The president of the United States, Joe Biden, announced this Friday that will not increase the number of refugees who can enter the country, as promised during the election campaign, and will maintain the historic low of 15,000 permits set by his predecessor, Donald Trump.
The decision has not sat well with civil associations and their allies in Congress, such as the Democratic representative for Washington Pramila Jayapal, who has described as “unacceptable and inconceivable” that the current Administration has not “immediately” revoked the “harmful, xenophobic and racist quota of Donald Trump”.
Although Biden came to sign an executive order that eliminated the categories imposed by Trump to define who could qualify for refugee status, finally the US president has not expanded the number of permits, after even announcing that they could have reached 62,500.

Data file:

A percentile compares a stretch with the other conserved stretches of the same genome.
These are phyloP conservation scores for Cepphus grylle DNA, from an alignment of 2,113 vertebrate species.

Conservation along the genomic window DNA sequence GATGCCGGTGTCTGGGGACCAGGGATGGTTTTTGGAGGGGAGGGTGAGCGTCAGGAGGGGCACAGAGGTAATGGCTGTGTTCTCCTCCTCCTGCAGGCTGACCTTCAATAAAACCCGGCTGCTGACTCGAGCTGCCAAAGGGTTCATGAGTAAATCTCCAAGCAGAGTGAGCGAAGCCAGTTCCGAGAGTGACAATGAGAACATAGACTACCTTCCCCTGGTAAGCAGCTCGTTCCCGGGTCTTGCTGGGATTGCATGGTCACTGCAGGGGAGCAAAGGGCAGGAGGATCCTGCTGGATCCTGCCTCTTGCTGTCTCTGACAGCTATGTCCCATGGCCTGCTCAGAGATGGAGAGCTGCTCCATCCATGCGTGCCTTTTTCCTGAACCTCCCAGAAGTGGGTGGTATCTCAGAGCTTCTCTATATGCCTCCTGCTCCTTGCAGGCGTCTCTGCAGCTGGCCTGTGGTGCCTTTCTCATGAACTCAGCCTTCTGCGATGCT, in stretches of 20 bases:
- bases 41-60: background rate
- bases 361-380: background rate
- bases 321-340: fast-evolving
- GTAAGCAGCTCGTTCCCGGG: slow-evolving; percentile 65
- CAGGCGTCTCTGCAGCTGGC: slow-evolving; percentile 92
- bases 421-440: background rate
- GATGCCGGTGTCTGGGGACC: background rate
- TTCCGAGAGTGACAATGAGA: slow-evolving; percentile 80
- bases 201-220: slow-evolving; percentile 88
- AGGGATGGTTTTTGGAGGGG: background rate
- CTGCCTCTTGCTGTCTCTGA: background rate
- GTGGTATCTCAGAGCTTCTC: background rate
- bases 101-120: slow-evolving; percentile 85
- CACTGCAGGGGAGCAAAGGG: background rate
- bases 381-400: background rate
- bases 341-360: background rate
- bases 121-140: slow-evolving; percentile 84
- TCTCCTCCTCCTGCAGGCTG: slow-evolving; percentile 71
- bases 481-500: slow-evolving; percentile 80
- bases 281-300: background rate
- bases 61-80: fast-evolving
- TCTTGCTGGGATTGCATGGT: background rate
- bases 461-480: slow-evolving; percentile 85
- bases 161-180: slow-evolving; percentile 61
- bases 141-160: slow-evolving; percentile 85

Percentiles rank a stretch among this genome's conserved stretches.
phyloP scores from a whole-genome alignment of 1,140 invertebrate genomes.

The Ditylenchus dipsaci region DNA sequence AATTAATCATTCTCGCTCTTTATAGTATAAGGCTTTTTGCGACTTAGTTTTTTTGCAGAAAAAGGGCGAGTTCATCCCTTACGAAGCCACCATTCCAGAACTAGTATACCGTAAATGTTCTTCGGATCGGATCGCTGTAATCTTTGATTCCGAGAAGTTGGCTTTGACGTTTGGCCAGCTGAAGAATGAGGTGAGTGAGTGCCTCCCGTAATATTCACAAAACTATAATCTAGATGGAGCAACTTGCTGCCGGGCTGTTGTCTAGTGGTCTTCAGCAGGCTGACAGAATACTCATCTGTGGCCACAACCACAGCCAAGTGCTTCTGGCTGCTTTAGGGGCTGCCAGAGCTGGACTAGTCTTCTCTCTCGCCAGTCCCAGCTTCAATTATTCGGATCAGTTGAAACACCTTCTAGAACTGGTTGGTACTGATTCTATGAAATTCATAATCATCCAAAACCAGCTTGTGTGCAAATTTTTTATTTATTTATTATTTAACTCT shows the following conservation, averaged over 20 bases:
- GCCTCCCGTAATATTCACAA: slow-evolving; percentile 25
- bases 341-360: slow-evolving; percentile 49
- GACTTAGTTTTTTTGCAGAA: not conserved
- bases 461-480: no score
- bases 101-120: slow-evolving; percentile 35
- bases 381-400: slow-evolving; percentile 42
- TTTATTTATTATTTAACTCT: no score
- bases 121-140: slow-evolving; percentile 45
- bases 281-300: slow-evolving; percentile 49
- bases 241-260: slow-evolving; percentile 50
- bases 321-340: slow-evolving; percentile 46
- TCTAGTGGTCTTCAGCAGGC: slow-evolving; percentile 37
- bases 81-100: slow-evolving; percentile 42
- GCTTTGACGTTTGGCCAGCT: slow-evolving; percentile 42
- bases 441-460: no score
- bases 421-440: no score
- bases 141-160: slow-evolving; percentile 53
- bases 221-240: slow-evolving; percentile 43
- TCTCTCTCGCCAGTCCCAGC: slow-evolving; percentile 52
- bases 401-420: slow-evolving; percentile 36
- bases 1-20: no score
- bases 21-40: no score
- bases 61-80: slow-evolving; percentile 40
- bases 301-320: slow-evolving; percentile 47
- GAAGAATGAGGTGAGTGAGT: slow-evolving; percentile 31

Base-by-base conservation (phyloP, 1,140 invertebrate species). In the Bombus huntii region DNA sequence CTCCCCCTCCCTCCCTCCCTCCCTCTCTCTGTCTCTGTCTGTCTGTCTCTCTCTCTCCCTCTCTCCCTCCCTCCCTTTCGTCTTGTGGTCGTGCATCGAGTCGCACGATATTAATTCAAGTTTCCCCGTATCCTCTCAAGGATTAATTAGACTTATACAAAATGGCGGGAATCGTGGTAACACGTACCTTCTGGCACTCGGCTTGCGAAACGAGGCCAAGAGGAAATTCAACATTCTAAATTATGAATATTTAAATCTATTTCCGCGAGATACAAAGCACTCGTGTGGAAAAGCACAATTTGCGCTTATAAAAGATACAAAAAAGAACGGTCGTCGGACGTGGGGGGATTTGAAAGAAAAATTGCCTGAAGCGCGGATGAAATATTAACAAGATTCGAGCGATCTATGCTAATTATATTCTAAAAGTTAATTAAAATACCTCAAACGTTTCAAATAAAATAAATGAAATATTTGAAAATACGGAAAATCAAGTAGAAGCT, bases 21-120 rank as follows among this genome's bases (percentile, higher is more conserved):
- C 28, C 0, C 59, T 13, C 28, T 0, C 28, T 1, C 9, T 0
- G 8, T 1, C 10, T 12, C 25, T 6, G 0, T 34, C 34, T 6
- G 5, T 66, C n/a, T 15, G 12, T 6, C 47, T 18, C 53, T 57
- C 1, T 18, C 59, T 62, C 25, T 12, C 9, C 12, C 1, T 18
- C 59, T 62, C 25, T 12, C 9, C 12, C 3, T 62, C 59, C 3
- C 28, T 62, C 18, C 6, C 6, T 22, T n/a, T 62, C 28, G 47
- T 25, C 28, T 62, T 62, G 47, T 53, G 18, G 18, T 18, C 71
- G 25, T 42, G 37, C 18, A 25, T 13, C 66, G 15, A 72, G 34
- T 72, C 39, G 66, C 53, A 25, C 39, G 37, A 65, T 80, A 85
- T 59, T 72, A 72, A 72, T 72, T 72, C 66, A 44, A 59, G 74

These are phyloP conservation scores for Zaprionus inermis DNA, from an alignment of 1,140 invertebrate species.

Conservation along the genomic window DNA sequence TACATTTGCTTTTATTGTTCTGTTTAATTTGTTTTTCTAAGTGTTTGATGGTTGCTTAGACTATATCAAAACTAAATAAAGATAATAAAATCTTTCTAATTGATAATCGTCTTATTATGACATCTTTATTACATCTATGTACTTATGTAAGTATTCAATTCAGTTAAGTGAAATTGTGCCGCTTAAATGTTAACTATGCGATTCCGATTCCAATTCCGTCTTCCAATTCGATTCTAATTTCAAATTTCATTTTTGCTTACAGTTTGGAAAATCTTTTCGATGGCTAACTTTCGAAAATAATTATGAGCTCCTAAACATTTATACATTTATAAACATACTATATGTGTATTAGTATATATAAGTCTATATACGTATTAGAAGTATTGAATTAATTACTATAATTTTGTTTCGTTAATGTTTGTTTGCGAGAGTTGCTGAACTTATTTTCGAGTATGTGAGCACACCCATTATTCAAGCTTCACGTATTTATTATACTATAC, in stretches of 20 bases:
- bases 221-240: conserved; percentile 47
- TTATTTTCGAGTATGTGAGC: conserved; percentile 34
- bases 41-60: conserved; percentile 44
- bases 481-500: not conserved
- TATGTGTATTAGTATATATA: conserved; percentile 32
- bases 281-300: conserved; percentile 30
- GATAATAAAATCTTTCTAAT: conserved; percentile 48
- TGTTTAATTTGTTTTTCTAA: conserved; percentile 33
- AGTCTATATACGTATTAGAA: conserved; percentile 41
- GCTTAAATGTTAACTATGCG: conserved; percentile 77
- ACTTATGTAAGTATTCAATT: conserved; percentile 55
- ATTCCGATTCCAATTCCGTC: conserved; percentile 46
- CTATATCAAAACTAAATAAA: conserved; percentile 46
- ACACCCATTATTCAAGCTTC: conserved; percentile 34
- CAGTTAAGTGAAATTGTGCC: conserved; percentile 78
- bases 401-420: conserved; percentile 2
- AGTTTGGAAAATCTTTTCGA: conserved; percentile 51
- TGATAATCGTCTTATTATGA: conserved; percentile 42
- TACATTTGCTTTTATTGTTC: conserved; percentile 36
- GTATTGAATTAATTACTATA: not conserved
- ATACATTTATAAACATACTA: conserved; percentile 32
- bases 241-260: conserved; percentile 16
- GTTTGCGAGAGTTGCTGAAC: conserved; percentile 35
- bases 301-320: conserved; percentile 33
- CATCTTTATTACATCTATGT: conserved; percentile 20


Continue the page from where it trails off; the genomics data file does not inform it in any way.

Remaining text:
For the Democratic senator and chairman of the Senate Foreign Affairs Committee, Bob Menéndez, keep Trump’s directive in this question “undermines” the promise that Biden he made and “threatens the US leadership in forced migration”, as he has transmitted it to the president himself through a letter.
The White House has explained the decision is motivated by the current migration crisis on the southern border, a “unforeseen emergency situation” that the services and federal offices in charge of processing asylum requests would have already collapsed.
Since this fiscal year began in October, fewer than 2,200 refugees have been admitted to the United States, according to State Department data accessed by CBS. The lowest figure, with Trump staying in the White House, dates from 2020, when only 11,800 refugees they were able to enter the country.